Populism, religion, and the rise of the post-religious right in France

    Notre Dame de Paris in 2013
    (source: Peter Haas, Wikimedia Commons).

While previous research has found a “hijacking of religion” by populist parties in Europe, and the use of Christianity—along with secular principles—as an identity marker against Islam, this has not prevented the French Rassemblement National (National Rally, RN) from “becoming increasingly secularist in its policies, personnel and electorate,” according to Tobias Cramer (University of Oxford) in an article published in the journal Party Politics (January). In addition to drawing on recent literature, Cramer’s research draws on data derived from interviews with 20 elite leaders, including key RN figures, both on the secularist and Christian side. The author argues that broader lessons can be drawn from that example about the ways in which European right-wing populist movements use both religious and secular narratives in their programmatic agenda. The RN received 18.7 percent of the vote in the 2022 parliamentary elections in France. In recent years, it intensified its references to the Christian identity of France. But it has also sought “to publicly position itself as the defender of a more separationist reading of laïcité,” as secularist principles are called in France.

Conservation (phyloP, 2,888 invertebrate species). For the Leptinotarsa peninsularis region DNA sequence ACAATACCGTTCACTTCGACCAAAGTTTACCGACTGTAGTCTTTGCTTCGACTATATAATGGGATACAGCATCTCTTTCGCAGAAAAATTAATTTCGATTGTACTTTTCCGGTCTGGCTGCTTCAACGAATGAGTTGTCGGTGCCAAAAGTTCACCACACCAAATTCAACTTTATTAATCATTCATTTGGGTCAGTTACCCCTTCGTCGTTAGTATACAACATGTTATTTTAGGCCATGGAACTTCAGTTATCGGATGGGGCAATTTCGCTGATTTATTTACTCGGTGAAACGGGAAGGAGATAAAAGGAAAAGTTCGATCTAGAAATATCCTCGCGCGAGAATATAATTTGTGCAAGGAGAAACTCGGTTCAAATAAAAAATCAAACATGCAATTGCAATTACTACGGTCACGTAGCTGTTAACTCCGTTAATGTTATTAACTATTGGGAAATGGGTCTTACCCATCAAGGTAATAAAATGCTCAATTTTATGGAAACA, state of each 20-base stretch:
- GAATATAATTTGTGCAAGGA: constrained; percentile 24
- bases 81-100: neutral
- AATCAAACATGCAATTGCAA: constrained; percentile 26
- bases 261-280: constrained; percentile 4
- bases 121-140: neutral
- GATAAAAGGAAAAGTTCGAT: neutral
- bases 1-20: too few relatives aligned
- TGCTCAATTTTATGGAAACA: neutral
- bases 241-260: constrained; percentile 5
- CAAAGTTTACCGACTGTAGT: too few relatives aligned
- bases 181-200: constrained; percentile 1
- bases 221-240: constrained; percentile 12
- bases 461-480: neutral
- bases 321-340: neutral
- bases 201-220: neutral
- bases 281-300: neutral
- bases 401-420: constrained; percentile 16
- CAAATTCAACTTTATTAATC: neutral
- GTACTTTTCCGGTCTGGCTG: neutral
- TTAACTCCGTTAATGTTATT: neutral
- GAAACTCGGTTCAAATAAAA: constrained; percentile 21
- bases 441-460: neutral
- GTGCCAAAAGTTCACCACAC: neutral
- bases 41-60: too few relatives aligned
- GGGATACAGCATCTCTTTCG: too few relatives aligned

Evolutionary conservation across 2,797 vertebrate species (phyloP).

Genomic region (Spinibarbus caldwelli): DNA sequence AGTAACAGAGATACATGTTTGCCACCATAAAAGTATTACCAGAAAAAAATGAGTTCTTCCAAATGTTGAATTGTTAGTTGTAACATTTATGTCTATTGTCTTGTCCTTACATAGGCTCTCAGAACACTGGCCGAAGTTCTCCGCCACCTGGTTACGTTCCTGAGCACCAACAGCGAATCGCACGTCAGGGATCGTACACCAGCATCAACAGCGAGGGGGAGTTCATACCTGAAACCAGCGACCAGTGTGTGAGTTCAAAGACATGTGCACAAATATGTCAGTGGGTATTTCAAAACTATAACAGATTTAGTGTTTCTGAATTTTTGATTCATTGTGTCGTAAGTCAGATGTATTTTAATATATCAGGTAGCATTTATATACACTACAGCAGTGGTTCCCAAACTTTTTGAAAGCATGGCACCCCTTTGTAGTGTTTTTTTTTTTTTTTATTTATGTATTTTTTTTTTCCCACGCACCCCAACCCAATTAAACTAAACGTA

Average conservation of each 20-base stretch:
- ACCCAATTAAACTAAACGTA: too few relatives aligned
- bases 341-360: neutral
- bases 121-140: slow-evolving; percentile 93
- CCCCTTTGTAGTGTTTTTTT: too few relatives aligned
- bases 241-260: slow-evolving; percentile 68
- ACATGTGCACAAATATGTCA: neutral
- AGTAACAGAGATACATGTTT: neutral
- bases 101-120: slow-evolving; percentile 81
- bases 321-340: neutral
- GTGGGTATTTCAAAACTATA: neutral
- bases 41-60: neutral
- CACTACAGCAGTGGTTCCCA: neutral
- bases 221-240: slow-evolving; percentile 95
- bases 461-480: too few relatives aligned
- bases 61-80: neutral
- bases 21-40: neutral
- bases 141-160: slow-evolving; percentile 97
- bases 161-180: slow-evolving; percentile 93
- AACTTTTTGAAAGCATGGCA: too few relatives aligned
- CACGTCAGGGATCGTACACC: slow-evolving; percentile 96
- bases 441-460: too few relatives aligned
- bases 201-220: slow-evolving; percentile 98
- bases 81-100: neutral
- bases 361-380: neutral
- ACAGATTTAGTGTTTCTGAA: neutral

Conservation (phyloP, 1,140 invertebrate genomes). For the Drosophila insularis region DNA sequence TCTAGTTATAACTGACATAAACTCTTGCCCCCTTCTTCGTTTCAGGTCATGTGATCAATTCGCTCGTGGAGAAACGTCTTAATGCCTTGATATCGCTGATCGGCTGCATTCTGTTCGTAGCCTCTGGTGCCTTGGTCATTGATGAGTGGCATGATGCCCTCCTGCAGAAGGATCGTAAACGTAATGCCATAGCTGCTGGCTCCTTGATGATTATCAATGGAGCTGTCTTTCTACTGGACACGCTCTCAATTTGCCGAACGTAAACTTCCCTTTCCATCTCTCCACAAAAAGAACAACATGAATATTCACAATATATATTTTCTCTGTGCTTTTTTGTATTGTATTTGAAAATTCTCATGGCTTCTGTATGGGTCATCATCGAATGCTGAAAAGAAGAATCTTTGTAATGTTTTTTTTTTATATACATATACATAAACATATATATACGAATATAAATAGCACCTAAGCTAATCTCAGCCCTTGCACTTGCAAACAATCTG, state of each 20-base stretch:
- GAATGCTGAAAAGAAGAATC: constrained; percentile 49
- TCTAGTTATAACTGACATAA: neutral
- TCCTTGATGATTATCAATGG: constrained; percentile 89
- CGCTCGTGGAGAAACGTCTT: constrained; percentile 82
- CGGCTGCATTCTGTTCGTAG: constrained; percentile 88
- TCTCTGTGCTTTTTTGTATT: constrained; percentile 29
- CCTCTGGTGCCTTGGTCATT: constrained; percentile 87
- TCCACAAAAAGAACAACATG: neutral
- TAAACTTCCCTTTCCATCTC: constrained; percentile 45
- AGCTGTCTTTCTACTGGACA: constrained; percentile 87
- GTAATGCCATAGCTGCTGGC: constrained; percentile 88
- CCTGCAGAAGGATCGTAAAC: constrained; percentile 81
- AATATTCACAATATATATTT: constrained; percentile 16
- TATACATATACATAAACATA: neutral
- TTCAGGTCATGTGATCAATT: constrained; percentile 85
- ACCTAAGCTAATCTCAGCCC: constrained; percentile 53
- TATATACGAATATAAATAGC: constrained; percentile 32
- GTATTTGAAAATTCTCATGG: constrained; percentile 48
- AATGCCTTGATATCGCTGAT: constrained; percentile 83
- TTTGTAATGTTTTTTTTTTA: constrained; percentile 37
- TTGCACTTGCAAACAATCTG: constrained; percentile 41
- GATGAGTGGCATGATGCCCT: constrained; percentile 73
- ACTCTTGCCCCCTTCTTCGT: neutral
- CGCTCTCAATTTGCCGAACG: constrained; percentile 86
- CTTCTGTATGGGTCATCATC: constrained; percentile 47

Cramer observes that both Catholicism and laïcité are used “primarily as secularised cultural identity markers against Islam.” Despite Christian rhetorics—which actually emphasize Catholicism as historical heritage, as Christendom, and not as religious belief—the RN shows no convergence with Catholic social doctrine. Bishops are expected to “shut their mouth” on political issues. Christian voices are becoming less heard within the RN. The RN defines its priorities in relation to identitarian issues. “The repoliticisation of religion and laïcité in French politics appears less linked to a revival of Catholicism, than to the emergence of a new cleavage between cosmopolitans and communitarians.” Distanced from Christian doctrines, ethics and institutions, the RN makes use of Christian symbols in a secularized way. Cramer concludes that those developments may also apply to the use of Christian symbols by populist right parties in other countries. In Germany, for example, the AfD presents itself as the defender of the Christian West but is reported to perform best “amongst irreligious Germans.”

(Party Politics, https://journals.sagepub.com/home/ppqa)